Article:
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foremost in ridiculing me; this was the bitterest drop in my cup of woe. I have now amongst my old relics a book given to me by her, in which, in my unformed hand writing is inscribed on the fly leaf "Represented to Charles A. Hentz by Miss Robina Benoist." I remember one day when the fire bells were ringing, and men running by, one man fell down, very near the house, on the side walk, in an epileptic fit-; I was very much terrified by his horrible contortions.

My sister Julia & I were one day running around a young tree that was planted by the curb stone, chasing each other & holding on to the little trunk as we spun around it-; my grip failed me, and I fell, hitting my left eyebrow violently on the edge of the curb stone. It was so large & gaping a cut that father sent for a doctor, who trimmed my eyebrow, & put on plasters; which filled me with a great sense of importance-; I felt quite like a hero, with my scarred front. There is quite a scar there yet.

My parents were prominent members of a literary coterie which flourished in those days in Cincinnati-; under the fostering care of Dr Danl. Drake, who was a devoted and true and valuable friend of our family. He was then, & for many years afterwards, one of the most eminent medical men of the West -- Weekly meetings were held, (of this society) at the residence of Dr. D., and were called Vine Street Reunions-" Dr. D's residence was near the present site of the Burnet House.

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In the "Memoirs of Daniel Drake," written by Edward Mansfield, & published in 1855, the following mention is made of these meetings, and of mother & father, in connection with it, "Conspicuous both in person & manners was Mrs. Caroline Lee Hentz whom none saw without admiring-; she was what the world calls charming, and though since better known as an authoress was personally quite remarkable-; she and her highly educated husband, a man on some subjects quite learned, but of such retiring habits as as hid him from the public eye, were then keeping a popular Female Seminary in Cincinnati. They were among the most active and interesting members of our Coterie -- &c. That time has gone on the wings of twenty years -- (58 now at this writing -- 1892) and never in so brief period were greater or more rapid changes; not only in this great city six fold its then magnitude, presenting over river, plain and hill, the aspect of some modern Babylon; but they who then met with us in happy converse -- Where are they? In vain do we search the busy streets-; some we must seek in the silent grave-; others in far distant lands, and we recall these scenes only by the light of a memory which again brings the dead and parted together."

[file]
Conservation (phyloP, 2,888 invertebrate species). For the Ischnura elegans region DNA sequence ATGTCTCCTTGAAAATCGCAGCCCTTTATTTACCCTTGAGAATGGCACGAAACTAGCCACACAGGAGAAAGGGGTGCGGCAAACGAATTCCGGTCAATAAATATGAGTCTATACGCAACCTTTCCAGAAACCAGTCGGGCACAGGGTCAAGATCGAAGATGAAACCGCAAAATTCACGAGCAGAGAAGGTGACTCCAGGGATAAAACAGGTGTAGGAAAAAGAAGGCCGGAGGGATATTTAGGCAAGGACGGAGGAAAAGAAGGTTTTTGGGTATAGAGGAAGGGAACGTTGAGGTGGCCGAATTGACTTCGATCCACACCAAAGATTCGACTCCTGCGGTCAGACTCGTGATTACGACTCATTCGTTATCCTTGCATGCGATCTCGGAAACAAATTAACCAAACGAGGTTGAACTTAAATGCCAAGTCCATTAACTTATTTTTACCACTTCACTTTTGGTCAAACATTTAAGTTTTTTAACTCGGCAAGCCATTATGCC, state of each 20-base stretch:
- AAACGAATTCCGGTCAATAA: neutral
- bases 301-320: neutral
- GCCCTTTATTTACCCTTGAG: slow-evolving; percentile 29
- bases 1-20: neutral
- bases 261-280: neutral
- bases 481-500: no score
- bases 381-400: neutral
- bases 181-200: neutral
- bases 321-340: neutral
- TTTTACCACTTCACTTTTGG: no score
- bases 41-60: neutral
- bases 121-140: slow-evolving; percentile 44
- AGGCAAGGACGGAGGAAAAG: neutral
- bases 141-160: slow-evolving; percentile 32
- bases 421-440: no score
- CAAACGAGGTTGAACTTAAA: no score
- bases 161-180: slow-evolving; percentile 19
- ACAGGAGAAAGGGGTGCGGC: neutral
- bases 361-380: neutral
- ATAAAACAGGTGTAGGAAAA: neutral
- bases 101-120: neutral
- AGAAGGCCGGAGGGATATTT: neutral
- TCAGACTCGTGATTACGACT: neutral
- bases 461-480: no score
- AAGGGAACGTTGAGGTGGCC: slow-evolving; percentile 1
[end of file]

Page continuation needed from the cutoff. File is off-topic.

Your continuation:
Thirty six years have passed since the above lines were written; and all the members of that literary association have doubtless been long sumbering in their graves-; except one -- Mrs. Harriet Beecher Stowe I believe, still lives, in extreme age (far over 60) and decay of her powers-; she has been an imbecile for a number of years-; has spent much

(This appears on the margin of this page) Written in 1855.

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Appendix No. II -- Picture pasted between pages 28 and 29.

The first birds I ever shot -; I took them home & painted them -; did not complete my work --

[drawing of a bird]

C.A. Hentz. December - 1841


Painted by me at 14 yrs. of age -- the first birds I ever killed --